God is Becoming: Consolation in the Face of Tragedy

Several months ago, tragedy struck at the heart of the community of the Ziegler School of Rabbinic Studies at the American Jewish University. Joel Shickman, a beloved student, husband, father, musician and friend was diagnosed with a serious illness. His struggle was valiant and the students, faculty, and staff rallied around him and his family, but he eventually succumbed to the relentlessness of the disease and died in the fall.

Even now, months later, several members of the community feel unable to comprehend how God could let this happen, some speak of feeling betrayed or unable to pray. I wrote these words to help my students regain their faith and to understand better the way the world unfolds:

Dear Ones:

I'm now back from Hawaii (a place that gives ma'aseh bereshit (the workings of Creation) a good name and avodah zara (idolatry) a bad one!). Sorry it's taken me so long to respond to your pressing words. I was moved and impressed (as I always am) by the seriousness and honesty with which you are confronting your feelings in the wake of tragedy. I'm going to offer you a somewhat different context than some of my colleagues and friends might offer. My perspective is deeply shaped by the process thought I've been wrestling with for the past year.

I start with the belief that we perceive the world as a collection of things - mostly static, isolated objects that interact but remain separate. Being is the core of that ontology. I believe that science joins faith to demonstrate that this perception is a distortion. The core of reality is not being (which is an intellectual abstraction) but becoming, which is the key characteristic of all, including God. The universe is a welter of endless change, as we and all around us reach the present as the result of the choices we have made, the "choices" creation has made, and the God infused lure toward innovation, creativity, righteousness that is always inviting us toward goodness. Process thinker Charles Hartshorne referred to that not as ontology by as Hyathology, from God's dynamic name revealed to Moshe - I am becoming what I am becoming.

I believe that God, in choosing to create, created us really. That means that our independence is not illusory or ephemeral. We, along with all creation, have real agency, and the choices we make are truly untrammeled, unprogrammed, and unforeseen by God. God is vulnerable to surprise, disappointment just as we are. The universe unfolds according to its own inner logic, the laws of physics operate and God cannot/does not suspend them based on some moral standards. As Rabbi Harold Kushner says, asking the universe to treat you better because you are moral is like expecting the bull not to charge because you are a vegetarian. I believe that God did irrevocable tzimtzum (withdrawal), creating the reality of our own autonomy and agency, along with all creation.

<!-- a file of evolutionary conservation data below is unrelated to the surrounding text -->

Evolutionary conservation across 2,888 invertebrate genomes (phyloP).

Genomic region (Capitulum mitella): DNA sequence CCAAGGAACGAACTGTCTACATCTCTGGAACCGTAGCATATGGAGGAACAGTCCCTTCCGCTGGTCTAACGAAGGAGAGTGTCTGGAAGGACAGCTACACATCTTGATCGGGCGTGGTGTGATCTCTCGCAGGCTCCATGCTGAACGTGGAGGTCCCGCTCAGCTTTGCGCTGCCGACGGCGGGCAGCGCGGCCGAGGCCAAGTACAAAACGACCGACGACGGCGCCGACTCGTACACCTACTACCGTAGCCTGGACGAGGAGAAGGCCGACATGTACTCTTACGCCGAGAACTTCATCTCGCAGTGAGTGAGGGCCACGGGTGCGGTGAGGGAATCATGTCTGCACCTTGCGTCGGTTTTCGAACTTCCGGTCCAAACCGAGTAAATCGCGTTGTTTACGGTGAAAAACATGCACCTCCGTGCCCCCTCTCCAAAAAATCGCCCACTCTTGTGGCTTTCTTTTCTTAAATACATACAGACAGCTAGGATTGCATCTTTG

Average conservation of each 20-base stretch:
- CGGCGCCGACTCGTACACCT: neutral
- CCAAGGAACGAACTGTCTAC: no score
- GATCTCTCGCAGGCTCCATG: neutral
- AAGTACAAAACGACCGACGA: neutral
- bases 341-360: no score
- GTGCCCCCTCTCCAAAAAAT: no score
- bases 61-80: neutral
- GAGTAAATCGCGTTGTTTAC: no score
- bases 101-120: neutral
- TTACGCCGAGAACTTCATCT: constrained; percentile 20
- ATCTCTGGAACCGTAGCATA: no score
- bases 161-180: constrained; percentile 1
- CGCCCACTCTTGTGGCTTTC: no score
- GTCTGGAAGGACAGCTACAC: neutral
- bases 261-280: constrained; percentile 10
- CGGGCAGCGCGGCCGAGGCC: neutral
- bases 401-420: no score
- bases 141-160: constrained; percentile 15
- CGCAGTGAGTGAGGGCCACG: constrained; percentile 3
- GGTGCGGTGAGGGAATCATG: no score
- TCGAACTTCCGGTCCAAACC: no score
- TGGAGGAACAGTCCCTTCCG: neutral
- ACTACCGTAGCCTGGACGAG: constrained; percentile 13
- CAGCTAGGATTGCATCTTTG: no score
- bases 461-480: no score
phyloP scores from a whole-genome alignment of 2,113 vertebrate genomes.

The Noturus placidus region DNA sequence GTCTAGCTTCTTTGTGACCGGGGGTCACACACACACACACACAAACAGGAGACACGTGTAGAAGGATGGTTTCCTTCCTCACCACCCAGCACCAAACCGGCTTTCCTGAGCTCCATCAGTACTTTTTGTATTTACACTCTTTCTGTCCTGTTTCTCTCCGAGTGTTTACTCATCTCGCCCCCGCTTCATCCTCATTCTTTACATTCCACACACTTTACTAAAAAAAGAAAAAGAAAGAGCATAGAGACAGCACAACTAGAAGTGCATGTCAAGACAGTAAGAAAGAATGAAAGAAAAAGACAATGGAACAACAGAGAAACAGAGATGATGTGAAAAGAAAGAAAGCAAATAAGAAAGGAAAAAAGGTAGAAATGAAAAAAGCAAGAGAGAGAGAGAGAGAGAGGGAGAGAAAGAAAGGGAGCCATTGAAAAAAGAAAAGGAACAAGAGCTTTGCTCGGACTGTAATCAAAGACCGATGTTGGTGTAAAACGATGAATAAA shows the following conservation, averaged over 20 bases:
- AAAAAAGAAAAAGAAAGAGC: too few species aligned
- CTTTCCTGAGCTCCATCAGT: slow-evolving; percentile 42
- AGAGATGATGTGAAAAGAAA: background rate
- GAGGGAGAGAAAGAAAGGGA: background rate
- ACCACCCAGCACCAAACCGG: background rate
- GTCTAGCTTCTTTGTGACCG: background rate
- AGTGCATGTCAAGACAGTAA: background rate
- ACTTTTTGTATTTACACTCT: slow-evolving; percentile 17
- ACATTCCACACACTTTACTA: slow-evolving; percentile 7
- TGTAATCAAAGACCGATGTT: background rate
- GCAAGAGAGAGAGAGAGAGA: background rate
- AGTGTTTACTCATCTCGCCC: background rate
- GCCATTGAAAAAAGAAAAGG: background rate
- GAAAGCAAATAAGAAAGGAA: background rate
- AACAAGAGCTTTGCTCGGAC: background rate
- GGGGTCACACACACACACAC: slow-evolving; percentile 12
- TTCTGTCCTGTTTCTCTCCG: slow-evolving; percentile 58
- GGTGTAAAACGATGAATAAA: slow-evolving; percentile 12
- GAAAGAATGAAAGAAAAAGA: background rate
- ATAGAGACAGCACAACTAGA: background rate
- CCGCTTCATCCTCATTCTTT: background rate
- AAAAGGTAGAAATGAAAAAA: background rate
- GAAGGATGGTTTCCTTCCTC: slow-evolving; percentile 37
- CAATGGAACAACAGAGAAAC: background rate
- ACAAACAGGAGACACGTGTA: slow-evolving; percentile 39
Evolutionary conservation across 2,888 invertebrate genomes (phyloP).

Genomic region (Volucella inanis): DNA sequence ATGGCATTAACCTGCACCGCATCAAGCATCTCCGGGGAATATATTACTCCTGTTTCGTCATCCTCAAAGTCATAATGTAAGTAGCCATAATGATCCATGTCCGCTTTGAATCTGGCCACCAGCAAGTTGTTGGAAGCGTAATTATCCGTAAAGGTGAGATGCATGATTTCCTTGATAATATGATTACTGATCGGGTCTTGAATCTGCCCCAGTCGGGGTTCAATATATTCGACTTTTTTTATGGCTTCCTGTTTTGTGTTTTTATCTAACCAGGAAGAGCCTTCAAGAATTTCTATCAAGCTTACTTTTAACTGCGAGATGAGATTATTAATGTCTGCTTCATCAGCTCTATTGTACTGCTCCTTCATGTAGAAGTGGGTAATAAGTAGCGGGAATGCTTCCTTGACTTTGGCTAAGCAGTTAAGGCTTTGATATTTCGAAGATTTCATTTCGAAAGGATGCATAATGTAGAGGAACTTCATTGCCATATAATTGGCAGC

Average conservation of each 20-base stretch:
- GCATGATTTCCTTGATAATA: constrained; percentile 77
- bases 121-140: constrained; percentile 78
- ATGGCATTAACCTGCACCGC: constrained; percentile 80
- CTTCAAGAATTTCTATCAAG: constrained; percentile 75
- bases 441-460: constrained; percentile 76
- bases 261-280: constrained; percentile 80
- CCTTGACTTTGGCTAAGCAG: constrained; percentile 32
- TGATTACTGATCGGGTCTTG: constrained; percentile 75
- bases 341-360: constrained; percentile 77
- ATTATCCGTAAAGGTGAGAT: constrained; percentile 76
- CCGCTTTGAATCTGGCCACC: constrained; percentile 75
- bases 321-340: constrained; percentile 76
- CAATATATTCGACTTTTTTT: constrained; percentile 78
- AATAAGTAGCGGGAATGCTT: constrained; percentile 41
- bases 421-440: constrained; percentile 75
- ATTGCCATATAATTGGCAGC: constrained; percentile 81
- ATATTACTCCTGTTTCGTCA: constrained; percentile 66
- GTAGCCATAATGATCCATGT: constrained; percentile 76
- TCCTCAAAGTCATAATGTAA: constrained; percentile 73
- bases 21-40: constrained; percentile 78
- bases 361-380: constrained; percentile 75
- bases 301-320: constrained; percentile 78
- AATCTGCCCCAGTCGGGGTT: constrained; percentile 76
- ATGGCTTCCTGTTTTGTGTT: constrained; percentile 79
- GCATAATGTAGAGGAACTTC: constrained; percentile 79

I believe that people misunderstand the nature of divine "power" as coercive, as omnipotence, which I regard as a philosophical mistake, a religious disaster, and a source of emotional and ethical torment. Thinking of God as having all the power leaves us rightly feeling betrayed and abandoned ("was I not good enough for God to intervene?"). It leaves theologians in the position of Job's friends - discounting our core ethical knowledge in an attempt to defend the indefensible. We do know good and evil; we are infused with that awareness by God. And Joel dying young is indefensible, especially if God is omnipotent. Hiding behind "it's a mystery" or "we can't understand" or “it’s all for the best” is IMHO worse than unsatisfying, because it requires either blaming the victim (in this case, Joel and us) or denying our ethical compass.
I don't think you have to abandon a conviction of a loving God. But I invite you to grow past an almighty one. If God has truly ceded to creation the ability to make choices, then God didn't kill Joel, and looking for God in special effects mistakes theater or science fiction for life. God is found not in the suspension of nature's laws, but in the intrusion of novelty and surprise in fixed law, in the abiding nature of hope and the transforming power of love (a power that is persuasive, not coercive). I saw God being very busy throughout Joel's struggle - in moments of laughter and song, in the strength of the relating that bound us all as a community and kept Joel feeling connected through his very last minutes, in the determination to be there with and for his family throughout and beyond the ordeal. I never expected God to guarantee an outcome or suspend the natural. I did expect to find God in the steady constant lure toward good choices and responsibility. And that God did not disappoint.

One last thought: if God is the ultimate exemplar of process, of the focus on becoming rather than being, than God absorbs and is affected by all that happens, by all our choices, by the ways that nature proceeds. Our sorrows are not lost, they permanently become part of the divine. Our joys and our lives are not forgotten, they are eternally and objectively real in the divine mind. In that way, I can affirm that Joel is not ended, although he is no longer visible to our eyes. He, too, is a process, and the process never ends.

What I do share completely with my friends and colleagues is the affirmation that our love and prayers and heart are with you, that feeling the beauty around you, smelling its scents, touching the earth and sky, connecting to others, working for justice, these are encounters with all and the All, and they offer the relationship and connection that is the true consolation.

(www.bradartson.com) is the Dean of the Ziegler School of Rabbinic Studies at the American Jewish University, where he is Vice President. His latest book, Everyday Torah: Weekly Reflections and Inspirations, will be released by McGraw Hill this fall.